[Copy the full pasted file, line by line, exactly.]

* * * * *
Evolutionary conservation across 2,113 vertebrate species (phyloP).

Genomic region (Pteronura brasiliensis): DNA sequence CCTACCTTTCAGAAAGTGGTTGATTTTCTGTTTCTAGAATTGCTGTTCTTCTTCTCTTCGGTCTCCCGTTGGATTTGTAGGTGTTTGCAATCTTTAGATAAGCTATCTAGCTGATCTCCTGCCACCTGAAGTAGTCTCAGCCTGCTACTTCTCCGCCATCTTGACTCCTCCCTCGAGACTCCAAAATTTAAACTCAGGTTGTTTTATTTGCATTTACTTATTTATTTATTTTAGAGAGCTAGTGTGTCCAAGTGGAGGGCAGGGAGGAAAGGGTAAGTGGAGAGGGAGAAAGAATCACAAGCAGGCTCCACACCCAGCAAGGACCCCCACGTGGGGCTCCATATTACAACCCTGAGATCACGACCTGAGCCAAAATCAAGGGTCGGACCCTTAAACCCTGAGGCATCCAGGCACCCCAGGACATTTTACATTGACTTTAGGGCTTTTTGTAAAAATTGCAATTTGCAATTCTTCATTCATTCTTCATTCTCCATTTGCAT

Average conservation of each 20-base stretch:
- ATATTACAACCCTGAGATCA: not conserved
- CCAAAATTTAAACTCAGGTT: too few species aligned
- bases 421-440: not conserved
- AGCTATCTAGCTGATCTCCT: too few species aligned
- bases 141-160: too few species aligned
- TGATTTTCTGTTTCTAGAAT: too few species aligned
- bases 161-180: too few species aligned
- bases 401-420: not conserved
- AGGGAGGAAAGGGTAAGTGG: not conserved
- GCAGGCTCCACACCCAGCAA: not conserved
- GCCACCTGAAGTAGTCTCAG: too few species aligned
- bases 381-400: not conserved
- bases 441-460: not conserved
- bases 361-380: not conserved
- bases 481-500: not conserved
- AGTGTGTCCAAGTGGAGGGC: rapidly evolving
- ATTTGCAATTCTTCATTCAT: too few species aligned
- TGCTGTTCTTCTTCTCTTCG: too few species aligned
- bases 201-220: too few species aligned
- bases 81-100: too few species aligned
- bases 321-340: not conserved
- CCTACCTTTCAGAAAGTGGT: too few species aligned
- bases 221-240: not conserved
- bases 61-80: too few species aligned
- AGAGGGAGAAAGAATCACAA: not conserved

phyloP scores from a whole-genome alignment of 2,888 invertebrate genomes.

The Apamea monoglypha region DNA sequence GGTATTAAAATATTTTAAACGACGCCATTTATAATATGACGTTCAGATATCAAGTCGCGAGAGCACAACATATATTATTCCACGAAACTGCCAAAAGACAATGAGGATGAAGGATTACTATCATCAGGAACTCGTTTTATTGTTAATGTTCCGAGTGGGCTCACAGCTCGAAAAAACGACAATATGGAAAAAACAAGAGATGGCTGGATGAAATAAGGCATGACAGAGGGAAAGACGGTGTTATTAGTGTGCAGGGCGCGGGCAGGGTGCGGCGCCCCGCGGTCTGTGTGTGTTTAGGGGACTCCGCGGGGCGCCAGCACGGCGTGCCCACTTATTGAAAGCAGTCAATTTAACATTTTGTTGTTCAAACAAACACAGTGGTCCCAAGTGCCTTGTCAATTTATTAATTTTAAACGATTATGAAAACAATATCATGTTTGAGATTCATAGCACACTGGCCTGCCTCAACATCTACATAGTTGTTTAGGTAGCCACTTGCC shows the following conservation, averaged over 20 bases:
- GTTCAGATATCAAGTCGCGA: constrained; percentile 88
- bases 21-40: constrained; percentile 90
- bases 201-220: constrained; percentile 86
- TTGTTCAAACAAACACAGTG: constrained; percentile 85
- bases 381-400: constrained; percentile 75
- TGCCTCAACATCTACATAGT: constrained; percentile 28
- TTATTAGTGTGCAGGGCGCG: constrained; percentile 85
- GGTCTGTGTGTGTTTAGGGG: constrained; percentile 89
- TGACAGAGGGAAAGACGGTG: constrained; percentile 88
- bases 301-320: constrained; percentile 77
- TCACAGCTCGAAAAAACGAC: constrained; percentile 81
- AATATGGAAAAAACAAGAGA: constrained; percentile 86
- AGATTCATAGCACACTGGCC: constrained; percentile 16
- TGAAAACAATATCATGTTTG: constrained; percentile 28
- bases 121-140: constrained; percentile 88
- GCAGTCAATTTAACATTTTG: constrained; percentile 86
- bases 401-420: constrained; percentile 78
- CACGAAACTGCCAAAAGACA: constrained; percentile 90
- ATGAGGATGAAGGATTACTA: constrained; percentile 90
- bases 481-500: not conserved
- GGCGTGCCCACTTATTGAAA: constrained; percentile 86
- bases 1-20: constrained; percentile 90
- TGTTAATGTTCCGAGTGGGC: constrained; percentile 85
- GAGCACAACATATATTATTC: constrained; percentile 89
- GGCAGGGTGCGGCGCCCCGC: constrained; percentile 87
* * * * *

Evolutionary conservation across 2,113 vertebrate species (phyloP).

Genomic region (Pteronura brasiliensis): DNA sequence CCTACCTTTCAGAAAGTGGTTGATTTTCTGTTTCTAGAATTGCTGTTCTTCTTCTCTTCGGTCTCCCGTTGGATTTGTAGGTGTTTGCAATCTTTAGATAAGCTATCTAGCTGATCTCCTGCCACCTGAAGTAGTCTCAGCCTGCTACTTCTCCGCCATCTTGACTCCTCCCTCGAGACTCCAAAATTTAAACTCAGGTTGTTTTATTTGCATTTACTTATTTATTTATTTTAGAGAGCTAGTGTGTCCAAGTGGAGGGCAGGGAGGAAAGGGTAAGTGGAGAGGGAGAAAGAATCACAAGCAGGCTCCACACCCAGCAAGGACCCCCACGTGGGGCTCCATATTACAACCCTGAGATCACGACCTGAGCCAAAATCAAGGGTCGGACCCTTAAACCCTGAGGCATCCAGGCACCCCAGGACATTTTACATTGACTTTAGGGCTTTTTGTAAAAATTGCAATTTGCAATTCTTCATTCATTCTTCATTCTCCATTTGCAT

Average conservation of each 20-base stretch:
- ATATTACAACCCTGAGATCA: not conserved
- CCAAAATTTAAACTCAGGTT: too few species aligned
- bases 421-440: not conserved
- AGCTATCTAGCTGATCTCCT: too few species aligned
- bases 141-160: too few species aligned
- TGATTTTCTGTTTCTAGAAT: too few species aligned
- bases 161-180: too few species aligned
- bases 401-420: not conserved
- AGGGAGGAAAGGGTAAGTGG: not conserved
- GCAGGCTCCACACCCAGCAA: not conserved
- GCCACCTGAAGTAGTCTCAG: too few species aligned
- bases 381-400: not conserved
- bases 441-460: not conserved
- bases 361-380: not conserved
- bases 481-500: not conserved
- AGTGTGTCCAAGTGGAGGGC: rapidly evolving
- ATTTGCAATTCTTCATTCAT: too few species aligned
- TGCTGTTCTTCTTCTCTTCG: too few species aligned
- bases 201-220: too few species aligned
- bases 81-100: too few species aligned
- bases 321-340: not conserved
- CCTACCTTTCAGAAAGTGGT: too few species aligned
- bases 221-240: not conserved
- bases 61-80: too few species aligned
- AGAGGGAGAAAGAATCACAA: not conserved

phyloP scores from a whole-genome alignment of 2,888 invertebrate genomes.

The Apamea monoglypha region DNA sequence GGTATTAAAATATTTTAAACGACGCCATTTATAATATGACGTTCAGATATCAAGTCGCGAGAGCACAACATATATTATTCCACGAAACTGCCAAAAGACAATGAGGATGAAGGATTACTATCATCAGGAACTCGTTTTATTGTTAATGTTCCGAGTGGGCTCACAGCTCGAAAAAACGACAATATGGAAAAAACAAGAGATGGCTGGATGAAATAAGGCATGACAGAGGGAAAGACGGTGTTATTAGTGTGCAGGGCGCGGGCAGGGTGCGGCGCCCCGCGGTCTGTGTGTGTTTAGGGGACTCCGCGGGGCGCCAGCACGGCGTGCCCACTTATTGAAAGCAGTCAATTTAACATTTTGTTGTTCAAACAAACACAGTGGTCCCAAGTGCCTTGTCAATTTATTAATTTTAAACGATTATGAAAACAATATCATGTTTGAGATTCATAGCACACTGGCCTGCCTCAACATCTACATAGTTGTTTAGGTAGCCACTTGCC shows the following conservation, averaged over 20 bases:
- GTTCAGATATCAAGTCGCGA: constrained; percentile 88
- bases 21-40: constrained; percentile 90
- bases 201-220: constrained; percentile 86
- TTGTTCAAACAAACACAGTG: constrained; percentile 85
- bases 381-400: constrained; percentile 75
- TGCCTCAACATCTACATAGT: constrained; percentile 28
- TTATTAGTGTGCAGGGCGCG: constrained; percentile 85
- GGTCTGTGTGTGTTTAGGGG: constrained; percentile 89
- TGACAGAGGGAAAGACGGTG: constrained; percentile 88
- bases 301-320: constrained; percentile 77
- TCACAGCTCGAAAAAACGAC: constrained; percentile 81
- AATATGGAAAAAACAAGAGA: constrained; percentile 86
- AGATTCATAGCACACTGGCC: constrained; percentile 16
- TGAAAACAATATCATGTTTG: constrained; percentile 28
- bases 121-140: constrained; percentile 88
- GCAGTCAATTTAACATTTTG: constrained; percentile 86
- bases 401-420: constrained; percentile 78
- CACGAAACTGCCAAAAGACA: constrained; percentile 90
- ATGAGGATGAAGGATTACTA: constrained; percentile 90
- bases 481-500: not conserved
- GGCGTGCCCACTTATTGAAA: constrained; percentile 86
- bases 1-20: constrained; percentile 90
- TGTTAATGTTCCGAGTGGGC: constrained; percentile 85
- GAGCACAACATATATTATTC: constrained; percentile 89
- GGCAGGGTGCGGCGCCCCGC: constrained; percentile 87